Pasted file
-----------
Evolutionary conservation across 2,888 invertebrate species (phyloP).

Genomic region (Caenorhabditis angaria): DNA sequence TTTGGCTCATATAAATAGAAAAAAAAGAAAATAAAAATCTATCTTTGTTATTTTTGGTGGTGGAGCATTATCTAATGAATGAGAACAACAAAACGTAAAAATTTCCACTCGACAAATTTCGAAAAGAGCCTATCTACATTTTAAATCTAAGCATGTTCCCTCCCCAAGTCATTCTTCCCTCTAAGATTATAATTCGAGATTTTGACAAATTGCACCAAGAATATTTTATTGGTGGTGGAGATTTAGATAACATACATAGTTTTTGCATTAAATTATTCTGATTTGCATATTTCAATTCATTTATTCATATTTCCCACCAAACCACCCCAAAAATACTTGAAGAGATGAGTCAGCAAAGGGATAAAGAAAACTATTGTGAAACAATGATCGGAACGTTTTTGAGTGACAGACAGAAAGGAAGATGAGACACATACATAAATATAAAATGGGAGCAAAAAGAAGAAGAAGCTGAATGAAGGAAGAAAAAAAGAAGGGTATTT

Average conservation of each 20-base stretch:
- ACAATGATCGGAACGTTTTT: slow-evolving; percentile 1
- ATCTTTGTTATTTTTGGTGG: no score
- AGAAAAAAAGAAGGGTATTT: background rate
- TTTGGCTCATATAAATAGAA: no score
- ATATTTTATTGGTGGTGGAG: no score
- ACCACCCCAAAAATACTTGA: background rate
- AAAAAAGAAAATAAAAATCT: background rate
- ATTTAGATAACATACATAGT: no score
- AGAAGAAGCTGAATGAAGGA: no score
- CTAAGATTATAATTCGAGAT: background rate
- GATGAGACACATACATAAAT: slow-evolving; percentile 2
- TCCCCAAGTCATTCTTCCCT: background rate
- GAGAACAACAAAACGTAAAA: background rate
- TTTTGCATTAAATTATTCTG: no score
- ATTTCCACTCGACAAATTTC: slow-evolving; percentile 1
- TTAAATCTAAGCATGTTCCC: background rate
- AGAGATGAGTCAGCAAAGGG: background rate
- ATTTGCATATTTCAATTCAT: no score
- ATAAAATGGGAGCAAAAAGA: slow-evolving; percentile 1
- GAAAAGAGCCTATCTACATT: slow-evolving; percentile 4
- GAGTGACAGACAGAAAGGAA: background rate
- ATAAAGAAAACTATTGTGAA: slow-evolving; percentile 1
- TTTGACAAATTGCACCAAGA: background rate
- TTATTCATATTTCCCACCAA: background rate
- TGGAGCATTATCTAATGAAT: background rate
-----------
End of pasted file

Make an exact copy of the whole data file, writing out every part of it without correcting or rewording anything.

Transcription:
Evolutionary conservation across 2,888 invertebrate species (phyloP).

Genomic region (Caenorhabditis angaria): DNA sequence TTTGGCTCATATAAATAGAAAAAAAAGAAAATAAAAATCTATCTTTGTTATTTTTGGTGGTGGAGCATTATCTAATGAATGAGAACAACAAAACGTAAAAATTTCCACTCGACAAATTTCGAAAAGAGCCTATCTACATTTTAAATCTAAGCATGTTCCCTCCCCAAGTCATTCTTCCCTCTAAGATTATAATTCGAGATTTTGACAAATTGCACCAAGAATATTTTATTGGTGGTGGAGATTTAGATAACATACATAGTTTTTGCATTAAATTATTCTGATTTGCATATTTCAATTCATTTATTCATATTTCCCACCAAACCACCCCAAAAATACTTGAAGAGATGAGTCAGCAAAGGGATAAAGAAAACTATTGTGAAACAATGATCGGAACGTTTTTGAGTGACAGACAGAAAGGAAGATGAGACACATACATAAATATAAAATGGGAGCAAAAAGAAGAAGAAGCTGAATGAAGGAAGAAAAAAAGAAGGGTATTT

Average conservation of each 20-base stretch:
- ACAATGATCGGAACGTTTTT: slow-evolving; percentile 1
- ATCTTTGTTATTTTTGGTGG: no score
- AGAAAAAAAGAAGGGTATTT: background rate
- TTTGGCTCATATAAATAGAA: no score
- ATATTTTATTGGTGGTGGAG: no score
- ACCACCCCAAAAATACTTGA: background rate
- AAAAAAGAAAATAAAAATCT: background rate
- ATTTAGATAACATACATAGT: no score
- AGAAGAAGCTGAATGAAGGA: no score
- CTAAGATTATAATTCGAGAT: background rate
- GATGAGACACATACATAAAT: slow-evolving; percentile 2
- TCCCCAAGTCATTCTTCCCT: background rate
- GAGAACAACAAAACGTAAAA: background rate
- TTTTGCATTAAATTATTCTG: no score
- ATTTCCACTCGACAAATTTC: slow-evolving; percentile 1
- TTAAATCTAAGCATGTTCCC: background rate
- AGAGATGAGTCAGCAAAGGG: background rate
- ATTTGCATATTTCAATTCAT: no score
- ATAAAATGGGAGCAAAAAGA: slow-evolving; percentile 1
- GAAAAGAGCCTATCTACATT: slow-evolving; percentile 4
- GAGTGACAGACAGAAAGGAA: background rate
- ATAAAGAAAACTATTGTGAA: slow-evolving; percentile 1
- TTTGACAAATTGCACCAAGA: background rate
- TTATTCATATTTCCCACCAA: background rate
- TGGAGCATTATCTAATGAAT: background rate